Although the show has garnered significant success, Squid Game creator Hwang Dong-hyuk said that he isn’t rich.

In conversation with The Guardian, Hwang noted that compared to the 4.6 billion won ($36 million) that the winner of the grim and gory series gets, he’s “not that rich” but has “enough.”

“I have enough to put food on the table. And it’s not like Netflix is paying me a bonus. Netflix paid me according to the original contract,” he told the outlet.

At one point, Hwang had to stop writing the script for the Korean series and sold his laptop for $675. He was struggling financially and lived with his mother and grandma at the time, as expressed in The Wall Street Journal.

After Squid Game’s September release, it became Netflix’s most-watched show. The show depicts a group of people down on their luck who compete in a series of violent children’s games to pay off their debts.

Sign up to our new free Indy100 weekly newsletter

The drama has also become a pop culture phenomenon, with protestors wearing show costumes, Youtubers and other groups promising to reenact the games in real life, and new memes and Tiktok trends inspired by the show’s competitions.

Hwang also told IndieWire that the story’s premise is based on the issues in the world, alongside the economic crisis in South Korea. He also noted that studios initially rejected the story, which was originally supposed to be a movie for 10 years, because the “concept was not realistic at the time.”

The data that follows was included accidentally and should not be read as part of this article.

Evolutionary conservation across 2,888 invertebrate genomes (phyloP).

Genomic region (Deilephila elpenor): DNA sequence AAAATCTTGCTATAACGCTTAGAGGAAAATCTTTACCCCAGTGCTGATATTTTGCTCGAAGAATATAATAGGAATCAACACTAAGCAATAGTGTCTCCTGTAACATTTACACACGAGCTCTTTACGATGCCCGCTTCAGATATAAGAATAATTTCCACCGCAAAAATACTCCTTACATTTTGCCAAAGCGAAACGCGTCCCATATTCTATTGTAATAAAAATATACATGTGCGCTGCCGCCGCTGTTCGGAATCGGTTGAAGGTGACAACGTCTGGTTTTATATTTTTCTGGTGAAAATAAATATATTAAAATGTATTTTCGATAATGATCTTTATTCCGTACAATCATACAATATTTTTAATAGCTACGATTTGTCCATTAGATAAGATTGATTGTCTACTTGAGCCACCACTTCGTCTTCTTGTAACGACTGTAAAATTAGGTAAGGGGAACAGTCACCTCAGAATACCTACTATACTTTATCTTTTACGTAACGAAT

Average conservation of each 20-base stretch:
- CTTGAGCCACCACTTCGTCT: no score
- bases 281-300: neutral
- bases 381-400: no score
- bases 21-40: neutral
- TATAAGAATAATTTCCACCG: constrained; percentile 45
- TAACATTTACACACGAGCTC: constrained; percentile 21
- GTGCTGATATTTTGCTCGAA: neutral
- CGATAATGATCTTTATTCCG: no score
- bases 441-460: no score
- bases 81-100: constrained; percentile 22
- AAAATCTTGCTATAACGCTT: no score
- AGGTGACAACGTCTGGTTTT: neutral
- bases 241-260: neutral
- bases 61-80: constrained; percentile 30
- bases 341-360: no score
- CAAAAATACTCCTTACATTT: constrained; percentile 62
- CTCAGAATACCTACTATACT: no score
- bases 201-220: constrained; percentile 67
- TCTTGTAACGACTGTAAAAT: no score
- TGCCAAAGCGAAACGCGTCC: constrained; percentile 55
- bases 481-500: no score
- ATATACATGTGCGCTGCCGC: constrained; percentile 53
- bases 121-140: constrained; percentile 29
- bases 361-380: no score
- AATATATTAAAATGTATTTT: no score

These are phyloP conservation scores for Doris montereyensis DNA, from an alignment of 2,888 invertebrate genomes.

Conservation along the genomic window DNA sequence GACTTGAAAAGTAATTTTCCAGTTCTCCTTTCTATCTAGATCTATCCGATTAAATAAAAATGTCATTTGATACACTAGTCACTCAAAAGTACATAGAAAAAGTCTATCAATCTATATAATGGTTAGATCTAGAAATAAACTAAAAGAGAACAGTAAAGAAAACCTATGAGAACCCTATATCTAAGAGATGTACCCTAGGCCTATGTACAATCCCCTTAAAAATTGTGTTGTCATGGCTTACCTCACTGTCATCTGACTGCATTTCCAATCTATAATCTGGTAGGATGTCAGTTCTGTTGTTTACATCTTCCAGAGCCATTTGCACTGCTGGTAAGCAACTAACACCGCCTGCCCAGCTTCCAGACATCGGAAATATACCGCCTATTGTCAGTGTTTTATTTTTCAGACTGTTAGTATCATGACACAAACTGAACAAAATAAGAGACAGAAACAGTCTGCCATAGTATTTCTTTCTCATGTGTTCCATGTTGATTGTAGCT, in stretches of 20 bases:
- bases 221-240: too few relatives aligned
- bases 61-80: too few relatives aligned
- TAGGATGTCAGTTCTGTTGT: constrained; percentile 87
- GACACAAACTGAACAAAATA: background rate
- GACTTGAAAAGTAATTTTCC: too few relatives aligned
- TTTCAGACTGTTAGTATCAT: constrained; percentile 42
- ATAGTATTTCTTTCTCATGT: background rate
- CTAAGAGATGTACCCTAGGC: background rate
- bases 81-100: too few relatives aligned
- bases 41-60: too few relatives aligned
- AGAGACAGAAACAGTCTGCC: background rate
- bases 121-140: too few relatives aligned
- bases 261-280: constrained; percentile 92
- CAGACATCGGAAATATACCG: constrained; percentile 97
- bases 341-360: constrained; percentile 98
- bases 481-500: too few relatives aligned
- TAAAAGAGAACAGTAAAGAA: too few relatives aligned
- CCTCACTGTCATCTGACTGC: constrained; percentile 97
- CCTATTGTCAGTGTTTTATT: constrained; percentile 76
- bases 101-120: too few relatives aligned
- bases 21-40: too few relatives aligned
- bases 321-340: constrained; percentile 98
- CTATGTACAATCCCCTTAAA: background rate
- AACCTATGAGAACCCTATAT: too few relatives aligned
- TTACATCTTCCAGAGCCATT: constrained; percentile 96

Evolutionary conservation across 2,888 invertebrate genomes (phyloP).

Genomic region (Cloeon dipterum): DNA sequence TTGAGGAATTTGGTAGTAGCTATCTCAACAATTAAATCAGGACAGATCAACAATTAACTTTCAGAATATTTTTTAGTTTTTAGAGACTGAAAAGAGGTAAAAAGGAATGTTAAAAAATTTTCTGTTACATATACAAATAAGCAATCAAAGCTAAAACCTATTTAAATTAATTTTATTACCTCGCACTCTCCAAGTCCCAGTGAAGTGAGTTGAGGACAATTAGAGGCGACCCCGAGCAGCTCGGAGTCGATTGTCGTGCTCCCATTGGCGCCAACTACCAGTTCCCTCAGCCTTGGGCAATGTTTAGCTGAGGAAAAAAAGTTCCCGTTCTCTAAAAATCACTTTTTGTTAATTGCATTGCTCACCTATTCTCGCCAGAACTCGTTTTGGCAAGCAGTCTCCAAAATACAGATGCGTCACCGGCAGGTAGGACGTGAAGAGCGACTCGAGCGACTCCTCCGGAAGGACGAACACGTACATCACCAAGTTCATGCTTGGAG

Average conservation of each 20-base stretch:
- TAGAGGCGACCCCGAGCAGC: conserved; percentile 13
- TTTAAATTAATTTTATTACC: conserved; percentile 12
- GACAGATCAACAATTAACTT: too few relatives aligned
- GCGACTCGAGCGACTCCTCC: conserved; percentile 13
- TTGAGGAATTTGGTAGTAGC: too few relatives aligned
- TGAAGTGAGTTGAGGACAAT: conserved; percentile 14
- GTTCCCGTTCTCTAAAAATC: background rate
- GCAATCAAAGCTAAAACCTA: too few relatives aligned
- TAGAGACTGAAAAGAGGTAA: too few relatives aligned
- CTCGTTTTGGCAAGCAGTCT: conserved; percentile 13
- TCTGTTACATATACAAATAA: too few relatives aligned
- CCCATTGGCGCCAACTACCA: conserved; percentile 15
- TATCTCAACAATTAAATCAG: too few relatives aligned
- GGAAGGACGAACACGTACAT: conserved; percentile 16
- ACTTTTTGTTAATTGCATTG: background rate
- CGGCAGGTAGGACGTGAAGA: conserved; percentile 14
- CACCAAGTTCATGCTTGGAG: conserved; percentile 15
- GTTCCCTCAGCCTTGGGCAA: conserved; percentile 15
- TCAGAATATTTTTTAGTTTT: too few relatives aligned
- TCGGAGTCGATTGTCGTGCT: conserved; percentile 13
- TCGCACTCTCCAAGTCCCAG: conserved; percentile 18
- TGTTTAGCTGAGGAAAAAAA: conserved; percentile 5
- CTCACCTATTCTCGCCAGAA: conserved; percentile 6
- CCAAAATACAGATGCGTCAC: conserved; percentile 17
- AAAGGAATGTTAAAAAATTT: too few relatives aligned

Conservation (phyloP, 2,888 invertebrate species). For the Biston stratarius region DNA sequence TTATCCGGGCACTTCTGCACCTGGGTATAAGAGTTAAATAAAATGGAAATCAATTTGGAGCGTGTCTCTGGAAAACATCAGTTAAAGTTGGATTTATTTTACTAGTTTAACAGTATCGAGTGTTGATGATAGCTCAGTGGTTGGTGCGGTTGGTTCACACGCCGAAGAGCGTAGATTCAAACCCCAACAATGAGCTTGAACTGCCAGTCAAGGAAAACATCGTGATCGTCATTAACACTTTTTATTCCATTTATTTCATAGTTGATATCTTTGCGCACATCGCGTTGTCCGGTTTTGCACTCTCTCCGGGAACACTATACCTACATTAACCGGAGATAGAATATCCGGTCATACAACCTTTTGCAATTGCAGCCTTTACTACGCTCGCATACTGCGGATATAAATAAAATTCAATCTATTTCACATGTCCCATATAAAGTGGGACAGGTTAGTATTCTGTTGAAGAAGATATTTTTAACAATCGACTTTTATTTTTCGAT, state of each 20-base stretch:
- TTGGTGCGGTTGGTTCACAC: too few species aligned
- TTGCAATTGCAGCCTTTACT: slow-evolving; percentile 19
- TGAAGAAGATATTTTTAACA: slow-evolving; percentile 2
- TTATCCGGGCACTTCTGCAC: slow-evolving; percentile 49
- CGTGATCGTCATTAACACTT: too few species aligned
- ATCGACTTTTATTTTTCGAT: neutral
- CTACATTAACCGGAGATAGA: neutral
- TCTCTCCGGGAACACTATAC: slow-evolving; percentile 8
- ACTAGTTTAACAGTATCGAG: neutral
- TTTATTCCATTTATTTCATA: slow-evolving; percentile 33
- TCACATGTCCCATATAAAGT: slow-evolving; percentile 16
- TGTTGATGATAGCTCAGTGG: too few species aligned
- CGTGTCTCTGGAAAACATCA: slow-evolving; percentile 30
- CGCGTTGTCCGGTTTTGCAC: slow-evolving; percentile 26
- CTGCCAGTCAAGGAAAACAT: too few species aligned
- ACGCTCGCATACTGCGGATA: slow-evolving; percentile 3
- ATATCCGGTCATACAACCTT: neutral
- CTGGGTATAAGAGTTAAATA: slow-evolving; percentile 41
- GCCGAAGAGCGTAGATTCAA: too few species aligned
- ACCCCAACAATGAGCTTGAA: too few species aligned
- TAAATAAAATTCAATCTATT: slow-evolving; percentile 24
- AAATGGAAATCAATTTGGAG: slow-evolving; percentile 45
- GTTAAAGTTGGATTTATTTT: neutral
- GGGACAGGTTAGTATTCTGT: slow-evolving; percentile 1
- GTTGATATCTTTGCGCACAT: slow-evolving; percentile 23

“It was too bizarre, and people thought it wouldn’t be a money-making film, also because it was violent and there would be some issue with ratings and the target audience would shrink,” Hwang told IndieWire. He also said that 10 years later, Netflix’s distribution is different from films as there are “less restrictions.”

According to leaked statistics gathered by Bloomberg, Netflix predicts the show may generate approximately $900 million in revenue while only costing $21.4 million to produce.

The show has yet to be renewed, and Hwang previously told The Hollywood Reporterthat he was not eager because the stress of filming the first season resulted in his losing six teeth.

However, if Hwang were to do a second season, which he doesn’t have “well-developed plans” for it, he said that he wouldn’t “do it alone,” as said in a report from Variety.

“If I were to do it, I would certainly not do it alone. I’d consider using a writers’ room and would want multiple experienced directors,” he said, in part.

Please log in or register to upvote this article
The Conversation (0)